Active in the region are several international oil majors namely, Australia-listed, FAR; supermajors Shell, TotalEnergies, Exxonmobil and bp; London-listed, Harbour Energy (previously, Premier Oil); Norway’s PetroNor; Iraq’s Star Oil; China’s Addax Petroleum; Malaysia’s Petronas; America’s Kosmos Energy; Algeria’s Sonatrach; London-listed, Capricorn Energy and; Ireland’s Tullow Oil – the latter two currently in the process of merging.
For the lucrative region, the 2022 event will attract a slate of investors, new and established from across the globe – new licensing opportunities luring international oil companies (IOCs) to the table for this unprecedented year for both the region and industry. On this note, here is what you need to know about the latest licensing rounds across the MSGBC region.
A partner of Energy Capital & Power for the event, Mauritania’s National Oil Company (NOC), La Société Mauritanienne des Hydrocarbures (SMHPM) has released a record 28 new offshore blocks for bidding this year, numbered 1 through 36 and surrounding the existing C-7, C-8, C-10, C-12, C-15 and C-31 blocks operated by bp, Capricorn Energy, Shell and TotalEnergies. The country’s known megafinds include over 20 trillion cubic feet (tcf) of natural gas in C-8’s BirAllah and Greater Tortue Ahmeyim (GTA) fields.
Senegal’s Ministry of Petroleum and Energy launched its first major offshore licensing round with twelve blocks in early 2020, set to be followed by a second potentially larger round this year whose details await announcement– likely by the end of July. A regional industry leader, Senegal has seen over 160 exploration wells drilled with a hydrocarbons sector stretching back to the mid-1980s. Its notable reserves discovered in the past decade include 500 million barrels of oil at Woodside’s Sangomar field, 15 tcf of natural gas at bp’s GTA (shared with Mauritania), and 20 tcf of natural gas at bp’s Yakaar-Teranga.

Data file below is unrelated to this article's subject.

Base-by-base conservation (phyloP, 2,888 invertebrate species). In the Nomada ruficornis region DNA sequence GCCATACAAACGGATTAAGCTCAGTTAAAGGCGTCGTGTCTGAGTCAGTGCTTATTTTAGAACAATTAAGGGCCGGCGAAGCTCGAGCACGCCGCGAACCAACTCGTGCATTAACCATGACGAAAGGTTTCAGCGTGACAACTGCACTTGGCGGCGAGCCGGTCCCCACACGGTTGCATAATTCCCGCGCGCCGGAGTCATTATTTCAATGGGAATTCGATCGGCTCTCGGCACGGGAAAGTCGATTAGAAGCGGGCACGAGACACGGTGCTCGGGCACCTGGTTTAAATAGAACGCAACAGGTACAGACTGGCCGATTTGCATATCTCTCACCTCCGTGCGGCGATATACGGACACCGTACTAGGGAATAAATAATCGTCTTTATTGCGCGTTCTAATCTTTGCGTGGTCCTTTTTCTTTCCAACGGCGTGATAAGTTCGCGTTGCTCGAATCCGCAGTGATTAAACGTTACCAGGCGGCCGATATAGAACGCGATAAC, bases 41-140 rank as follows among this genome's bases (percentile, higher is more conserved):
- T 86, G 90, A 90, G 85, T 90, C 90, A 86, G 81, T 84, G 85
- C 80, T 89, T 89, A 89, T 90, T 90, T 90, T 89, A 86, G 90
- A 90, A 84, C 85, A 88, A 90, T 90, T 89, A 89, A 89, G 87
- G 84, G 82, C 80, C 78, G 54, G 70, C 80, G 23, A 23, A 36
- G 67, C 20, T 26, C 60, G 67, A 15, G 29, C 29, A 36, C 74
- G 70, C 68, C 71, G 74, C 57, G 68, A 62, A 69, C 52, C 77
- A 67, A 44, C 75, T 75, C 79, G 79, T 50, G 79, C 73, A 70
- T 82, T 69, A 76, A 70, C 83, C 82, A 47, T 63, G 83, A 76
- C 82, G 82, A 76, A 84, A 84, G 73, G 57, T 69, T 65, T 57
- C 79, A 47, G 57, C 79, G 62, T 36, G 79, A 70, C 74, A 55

The Gambia is approaching its second major licensing round – six blocks are already active, to be followed by five offshore blocks and two onshore blocks set for release this year. Bidding for these new blocks is expected to see interest from international megafirms following the announcement by FAR of a potential 1.5 billion barrels of oil unearthed in Gambian blocks A2 and A5, earlier this year. FAR is currently farming down its stake in this discovery, further opening up the field.
Guinea-Bissau’s Ministry of Energy, Industry and Natural Resources has recently opened up five blocks for bidding, under a special deep water tender round – noting that the Basin’s largest oil reserves in Senegal and The Gambia have been discovered in these comparable deep-water zones. Since national law states that no single operator may operate more than three blocks domestically, this development flags a key opportunity for a diversification of the current slate of oil majors in-country, across its 11 active blocks. Whilst early-stage drilling has not revealed any mega reserves to date, both oil and gas are known to be present, with fields mapped containing up to 100 million barrels of oil.
The most nascent player in the region’s hydrocarbons surge, Guinea-Conakry has seen five wells drilled to-date with no commercially viable oil or gas uncovered. However, with bidding terms being finalized on a 22-block licensing round, the country is now positioned for growth in partnership with a suite of megafirms currently entering the country to continue HyperDynamics and TotalEnergies’ earlier works. Under Precept 3 of the nation’s Natural Resource Charter, renewed exploration is a key priority for Guinea-Conakry, having already doubled its national petroleum budget in 2019, as a promising move towards expanding beyond the 55,000km2 territory, already covered.